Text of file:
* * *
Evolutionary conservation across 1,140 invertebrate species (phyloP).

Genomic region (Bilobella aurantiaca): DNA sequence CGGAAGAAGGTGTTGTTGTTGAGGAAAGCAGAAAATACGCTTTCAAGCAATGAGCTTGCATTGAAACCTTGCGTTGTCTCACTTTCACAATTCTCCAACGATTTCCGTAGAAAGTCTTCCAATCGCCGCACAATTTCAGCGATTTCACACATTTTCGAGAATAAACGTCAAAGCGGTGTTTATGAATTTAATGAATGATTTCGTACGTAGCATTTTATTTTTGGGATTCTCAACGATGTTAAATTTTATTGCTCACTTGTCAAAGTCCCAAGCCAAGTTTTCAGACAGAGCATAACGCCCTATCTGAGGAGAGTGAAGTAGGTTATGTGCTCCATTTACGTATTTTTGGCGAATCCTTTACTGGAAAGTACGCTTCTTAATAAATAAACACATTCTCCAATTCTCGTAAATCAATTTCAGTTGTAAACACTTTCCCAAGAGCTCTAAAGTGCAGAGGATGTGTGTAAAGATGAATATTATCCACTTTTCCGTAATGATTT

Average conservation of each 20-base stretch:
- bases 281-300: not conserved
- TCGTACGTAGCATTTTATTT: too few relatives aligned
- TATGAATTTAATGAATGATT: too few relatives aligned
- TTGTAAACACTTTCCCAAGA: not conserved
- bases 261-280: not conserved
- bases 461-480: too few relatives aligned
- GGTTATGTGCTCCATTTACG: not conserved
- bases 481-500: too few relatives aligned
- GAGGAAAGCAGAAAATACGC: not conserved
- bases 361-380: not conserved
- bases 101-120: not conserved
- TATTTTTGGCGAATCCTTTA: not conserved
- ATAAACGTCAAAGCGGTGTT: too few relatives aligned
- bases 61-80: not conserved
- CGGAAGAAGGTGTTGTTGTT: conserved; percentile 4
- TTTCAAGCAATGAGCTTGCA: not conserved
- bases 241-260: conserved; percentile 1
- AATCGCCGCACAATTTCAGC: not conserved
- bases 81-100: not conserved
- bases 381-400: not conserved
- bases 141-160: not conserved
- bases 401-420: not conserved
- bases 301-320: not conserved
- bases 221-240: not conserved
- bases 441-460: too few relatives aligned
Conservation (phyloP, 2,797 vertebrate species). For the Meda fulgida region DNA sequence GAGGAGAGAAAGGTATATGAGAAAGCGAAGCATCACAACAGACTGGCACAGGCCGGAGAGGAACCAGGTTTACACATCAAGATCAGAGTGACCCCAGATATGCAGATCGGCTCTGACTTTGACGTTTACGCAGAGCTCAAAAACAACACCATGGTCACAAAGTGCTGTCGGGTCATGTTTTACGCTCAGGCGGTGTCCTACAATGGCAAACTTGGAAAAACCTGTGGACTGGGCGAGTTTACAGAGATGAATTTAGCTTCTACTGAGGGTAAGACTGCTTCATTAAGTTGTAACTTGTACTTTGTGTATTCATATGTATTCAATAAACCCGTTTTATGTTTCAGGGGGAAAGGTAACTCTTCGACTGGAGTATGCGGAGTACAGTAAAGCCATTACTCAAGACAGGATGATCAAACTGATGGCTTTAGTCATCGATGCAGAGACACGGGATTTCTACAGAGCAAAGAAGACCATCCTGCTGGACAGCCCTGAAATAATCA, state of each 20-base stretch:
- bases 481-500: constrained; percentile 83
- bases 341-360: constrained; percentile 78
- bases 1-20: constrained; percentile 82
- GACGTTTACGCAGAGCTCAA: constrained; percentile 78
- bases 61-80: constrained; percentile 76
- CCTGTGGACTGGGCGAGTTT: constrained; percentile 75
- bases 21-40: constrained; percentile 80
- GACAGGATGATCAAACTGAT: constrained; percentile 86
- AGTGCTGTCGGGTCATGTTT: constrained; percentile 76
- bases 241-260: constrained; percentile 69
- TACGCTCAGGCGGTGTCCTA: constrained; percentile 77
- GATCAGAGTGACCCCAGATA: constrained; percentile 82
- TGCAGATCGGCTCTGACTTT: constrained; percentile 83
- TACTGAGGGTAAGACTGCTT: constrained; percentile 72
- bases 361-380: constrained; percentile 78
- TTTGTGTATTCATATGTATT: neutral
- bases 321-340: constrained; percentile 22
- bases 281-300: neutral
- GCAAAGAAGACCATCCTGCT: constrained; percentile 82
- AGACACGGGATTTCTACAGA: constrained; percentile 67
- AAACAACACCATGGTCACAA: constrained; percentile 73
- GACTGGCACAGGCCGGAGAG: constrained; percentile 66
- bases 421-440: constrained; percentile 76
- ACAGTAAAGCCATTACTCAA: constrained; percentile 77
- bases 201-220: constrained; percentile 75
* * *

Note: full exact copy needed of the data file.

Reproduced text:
Evolutionary conservation across 1,140 invertebrate species (phyloP).

Genomic region (Bilobella aurantiaca): DNA sequence CGGAAGAAGGTGTTGTTGTTGAGGAAAGCAGAAAATACGCTTTCAAGCAATGAGCTTGCATTGAAACCTTGCGTTGTCTCACTTTCACAATTCTCCAACGATTTCCGTAGAAAGTCTTCCAATCGCCGCACAATTTCAGCGATTTCACACATTTTCGAGAATAAACGTCAAAGCGGTGTTTATGAATTTAATGAATGATTTCGTACGTAGCATTTTATTTTTGGGATTCTCAACGATGTTAAATTTTATTGCTCACTTGTCAAAGTCCCAAGCCAAGTTTTCAGACAGAGCATAACGCCCTATCTGAGGAGAGTGAAGTAGGTTATGTGCTCCATTTACGTATTTTTGGCGAATCCTTTACTGGAAAGTACGCTTCTTAATAAATAAACACATTCTCCAATTCTCGTAAATCAATTTCAGTTGTAAACACTTTCCCAAGAGCTCTAAAGTGCAGAGGATGTGTGTAAAGATGAATATTATCCACTTTTCCGTAATGATTT

Average conservation of each 20-base stretch:
- bases 281-300: not conserved
- TCGTACGTAGCATTTTATTT: too few relatives aligned
- TATGAATTTAATGAATGATT: too few relatives aligned
- TTGTAAACACTTTCCCAAGA: not conserved
- bases 261-280: not conserved
- bases 461-480: too few relatives aligned
- GGTTATGTGCTCCATTTACG: not conserved
- bases 481-500: too few relatives aligned
- GAGGAAAGCAGAAAATACGC: not conserved
- bases 361-380: not conserved
- bases 101-120: not conserved
- TATTTTTGGCGAATCCTTTA: not conserved
- ATAAACGTCAAAGCGGTGTT: too few relatives aligned
- bases 61-80: not conserved
- CGGAAGAAGGTGTTGTTGTT: conserved; percentile 4
- TTTCAAGCAATGAGCTTGCA: not conserved
- bases 241-260: conserved; percentile 1
- AATCGCCGCACAATTTCAGC: not conserved
- bases 81-100: not conserved
- bases 381-400: not conserved
- bases 141-160: not conserved
- bases 401-420: not conserved
- bases 301-320: not conserved
- bases 221-240: not conserved
- bases 441-460: too few relatives aligned
Conservation (phyloP, 2,797 vertebrate species). For the Meda fulgida region DNA sequence GAGGAGAGAAAGGTATATGAGAAAGCGAAGCATCACAACAGACTGGCACAGGCCGGAGAGGAACCAGGTTTACACATCAAGATCAGAGTGACCCCAGATATGCAGATCGGCTCTGACTTTGACGTTTACGCAGAGCTCAAAAACAACACCATGGTCACAAAGTGCTGTCGGGTCATGTTTTACGCTCAGGCGGTGTCCTACAATGGCAAACTTGGAAAAACCTGTGGACTGGGCGAGTTTACAGAGATGAATTTAGCTTCTACTGAGGGTAAGACTGCTTCATTAAGTTGTAACTTGTACTTTGTGTATTCATATGTATTCAATAAACCCGTTTTATGTTTCAGGGGGAAAGGTAACTCTTCGACTGGAGTATGCGGAGTACAGTAAAGCCATTACTCAAGACAGGATGATCAAACTGATGGCTTTAGTCATCGATGCAGAGACACGGGATTTCTACAGAGCAAAGAAGACCATCCTGCTGGACAGCCCTGAAATAATCA, state of each 20-base stretch:
- bases 481-500: constrained; percentile 83
- bases 341-360: constrained; percentile 78
- bases 1-20: constrained; percentile 82
- GACGTTTACGCAGAGCTCAA: constrained; percentile 78
- bases 61-80: constrained; percentile 76
- CCTGTGGACTGGGCGAGTTT: constrained; percentile 75
- bases 21-40: constrained; percentile 80
- GACAGGATGATCAAACTGAT: constrained; percentile 86
- AGTGCTGTCGGGTCATGTTT: constrained; percentile 76
- bases 241-260: constrained; percentile 69
- TACGCTCAGGCGGTGTCCTA: constrained; percentile 77
- GATCAGAGTGACCCCAGATA: constrained; percentile 82
- TGCAGATCGGCTCTGACTTT: constrained; percentile 83
- TACTGAGGGTAAGACTGCTT: constrained; percentile 72
- bases 361-380: constrained; percentile 78
- TTTGTGTATTCATATGTATT: neutral
- bases 321-340: constrained; percentile 22
- bases 281-300: neutral
- GCAAAGAAGACCATCCTGCT: constrained; percentile 82
- AGACACGGGATTTCTACAGA: constrained; percentile 67
- AAACAACACCATGGTCACAA: constrained; percentile 73
- GACTGGCACAGGCCGGAGAG: constrained; percentile 66
- bases 421-440: constrained; percentile 76
- ACAGTAAAGCCATTACTCAA: constrained; percentile 77
- bases 201-220: constrained; percentile 75